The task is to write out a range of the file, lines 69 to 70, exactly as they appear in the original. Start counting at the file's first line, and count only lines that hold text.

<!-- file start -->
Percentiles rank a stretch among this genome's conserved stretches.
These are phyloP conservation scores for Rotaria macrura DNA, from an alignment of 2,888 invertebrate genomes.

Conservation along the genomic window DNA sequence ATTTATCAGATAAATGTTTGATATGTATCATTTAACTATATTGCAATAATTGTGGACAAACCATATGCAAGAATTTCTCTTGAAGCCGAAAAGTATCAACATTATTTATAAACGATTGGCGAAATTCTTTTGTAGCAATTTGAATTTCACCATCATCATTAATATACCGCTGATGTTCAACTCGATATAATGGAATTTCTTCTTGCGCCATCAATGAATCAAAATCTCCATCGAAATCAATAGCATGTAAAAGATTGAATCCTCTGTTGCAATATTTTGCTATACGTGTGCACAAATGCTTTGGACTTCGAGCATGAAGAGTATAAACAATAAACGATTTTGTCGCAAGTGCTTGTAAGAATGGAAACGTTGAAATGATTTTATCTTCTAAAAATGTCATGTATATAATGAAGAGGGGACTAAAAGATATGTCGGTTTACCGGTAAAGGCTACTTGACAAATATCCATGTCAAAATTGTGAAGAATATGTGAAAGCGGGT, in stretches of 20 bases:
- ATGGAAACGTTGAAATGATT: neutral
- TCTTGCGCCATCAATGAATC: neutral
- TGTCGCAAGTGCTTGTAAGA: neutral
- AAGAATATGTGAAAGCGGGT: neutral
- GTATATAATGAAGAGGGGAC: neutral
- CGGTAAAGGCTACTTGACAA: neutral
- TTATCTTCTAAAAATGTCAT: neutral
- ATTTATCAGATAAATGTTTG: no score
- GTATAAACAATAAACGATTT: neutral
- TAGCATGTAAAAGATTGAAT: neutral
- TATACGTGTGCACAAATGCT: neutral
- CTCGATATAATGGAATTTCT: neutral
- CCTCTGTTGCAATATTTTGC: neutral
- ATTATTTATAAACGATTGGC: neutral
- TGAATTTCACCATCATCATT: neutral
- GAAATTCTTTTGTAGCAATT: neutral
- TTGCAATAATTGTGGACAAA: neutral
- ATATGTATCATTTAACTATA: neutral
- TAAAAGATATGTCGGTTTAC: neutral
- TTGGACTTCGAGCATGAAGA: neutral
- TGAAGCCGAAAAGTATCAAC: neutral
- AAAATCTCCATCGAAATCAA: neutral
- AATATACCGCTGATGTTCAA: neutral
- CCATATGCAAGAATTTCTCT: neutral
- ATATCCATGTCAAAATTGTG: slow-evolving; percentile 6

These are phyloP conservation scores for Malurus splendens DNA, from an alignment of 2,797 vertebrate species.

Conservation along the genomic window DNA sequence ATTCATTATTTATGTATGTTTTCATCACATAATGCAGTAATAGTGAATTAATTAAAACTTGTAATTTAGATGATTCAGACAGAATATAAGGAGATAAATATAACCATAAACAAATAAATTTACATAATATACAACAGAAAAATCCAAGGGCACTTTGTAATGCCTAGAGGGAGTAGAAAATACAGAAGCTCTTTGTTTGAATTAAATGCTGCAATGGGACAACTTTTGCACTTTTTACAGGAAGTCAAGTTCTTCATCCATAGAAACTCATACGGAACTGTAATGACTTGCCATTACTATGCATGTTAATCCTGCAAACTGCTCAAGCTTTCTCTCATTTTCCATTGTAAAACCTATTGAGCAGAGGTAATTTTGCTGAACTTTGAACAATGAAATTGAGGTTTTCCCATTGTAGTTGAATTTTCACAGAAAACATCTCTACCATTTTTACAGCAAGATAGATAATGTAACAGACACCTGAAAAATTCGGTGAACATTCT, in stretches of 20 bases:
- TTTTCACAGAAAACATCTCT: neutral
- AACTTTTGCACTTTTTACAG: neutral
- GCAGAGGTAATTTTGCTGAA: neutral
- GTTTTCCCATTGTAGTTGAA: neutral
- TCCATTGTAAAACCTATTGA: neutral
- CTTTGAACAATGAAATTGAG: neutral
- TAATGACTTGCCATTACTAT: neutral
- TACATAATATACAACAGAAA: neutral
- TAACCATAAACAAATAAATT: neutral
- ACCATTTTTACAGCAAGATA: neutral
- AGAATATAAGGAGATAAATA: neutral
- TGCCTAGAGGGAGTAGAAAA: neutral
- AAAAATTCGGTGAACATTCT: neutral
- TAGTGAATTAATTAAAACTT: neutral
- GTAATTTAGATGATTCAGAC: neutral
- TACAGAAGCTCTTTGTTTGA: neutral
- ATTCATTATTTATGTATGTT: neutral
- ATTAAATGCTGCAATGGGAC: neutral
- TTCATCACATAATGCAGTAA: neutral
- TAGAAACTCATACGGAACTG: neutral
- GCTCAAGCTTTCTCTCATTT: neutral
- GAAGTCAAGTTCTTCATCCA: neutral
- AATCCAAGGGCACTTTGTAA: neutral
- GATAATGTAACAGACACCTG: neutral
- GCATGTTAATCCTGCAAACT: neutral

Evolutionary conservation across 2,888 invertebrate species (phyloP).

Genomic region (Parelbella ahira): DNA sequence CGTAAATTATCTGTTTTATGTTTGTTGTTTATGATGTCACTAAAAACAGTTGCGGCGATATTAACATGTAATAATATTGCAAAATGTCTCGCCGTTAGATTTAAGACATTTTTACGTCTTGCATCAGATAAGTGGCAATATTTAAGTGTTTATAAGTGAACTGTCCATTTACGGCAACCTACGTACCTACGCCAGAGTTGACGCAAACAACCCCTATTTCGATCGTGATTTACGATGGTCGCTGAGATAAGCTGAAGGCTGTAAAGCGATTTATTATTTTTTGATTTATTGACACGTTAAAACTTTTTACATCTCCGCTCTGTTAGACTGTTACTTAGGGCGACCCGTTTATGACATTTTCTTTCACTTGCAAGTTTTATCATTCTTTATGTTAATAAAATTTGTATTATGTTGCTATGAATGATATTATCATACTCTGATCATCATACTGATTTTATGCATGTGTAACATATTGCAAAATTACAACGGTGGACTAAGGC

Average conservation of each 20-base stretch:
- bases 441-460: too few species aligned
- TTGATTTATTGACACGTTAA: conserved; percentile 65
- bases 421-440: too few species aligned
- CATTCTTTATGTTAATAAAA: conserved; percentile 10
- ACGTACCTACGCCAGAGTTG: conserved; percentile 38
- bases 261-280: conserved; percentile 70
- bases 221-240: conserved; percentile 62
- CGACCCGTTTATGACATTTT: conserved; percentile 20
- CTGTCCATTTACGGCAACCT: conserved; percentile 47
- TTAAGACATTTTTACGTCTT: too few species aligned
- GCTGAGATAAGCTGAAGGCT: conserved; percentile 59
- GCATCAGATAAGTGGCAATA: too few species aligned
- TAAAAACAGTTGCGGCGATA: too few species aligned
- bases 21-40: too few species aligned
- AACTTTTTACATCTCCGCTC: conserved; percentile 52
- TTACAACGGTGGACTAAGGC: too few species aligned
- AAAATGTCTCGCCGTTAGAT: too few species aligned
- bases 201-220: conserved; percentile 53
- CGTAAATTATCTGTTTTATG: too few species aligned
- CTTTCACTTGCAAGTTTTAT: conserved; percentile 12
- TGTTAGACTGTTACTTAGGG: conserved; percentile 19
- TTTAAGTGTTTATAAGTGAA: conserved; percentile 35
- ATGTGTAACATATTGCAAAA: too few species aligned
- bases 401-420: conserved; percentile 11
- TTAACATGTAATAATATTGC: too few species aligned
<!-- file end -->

- GCTGAGATAAGCTGAAGGCT: conserved; percentile 59
- GCATCAGATAAGTGGCAATA: too few species aligned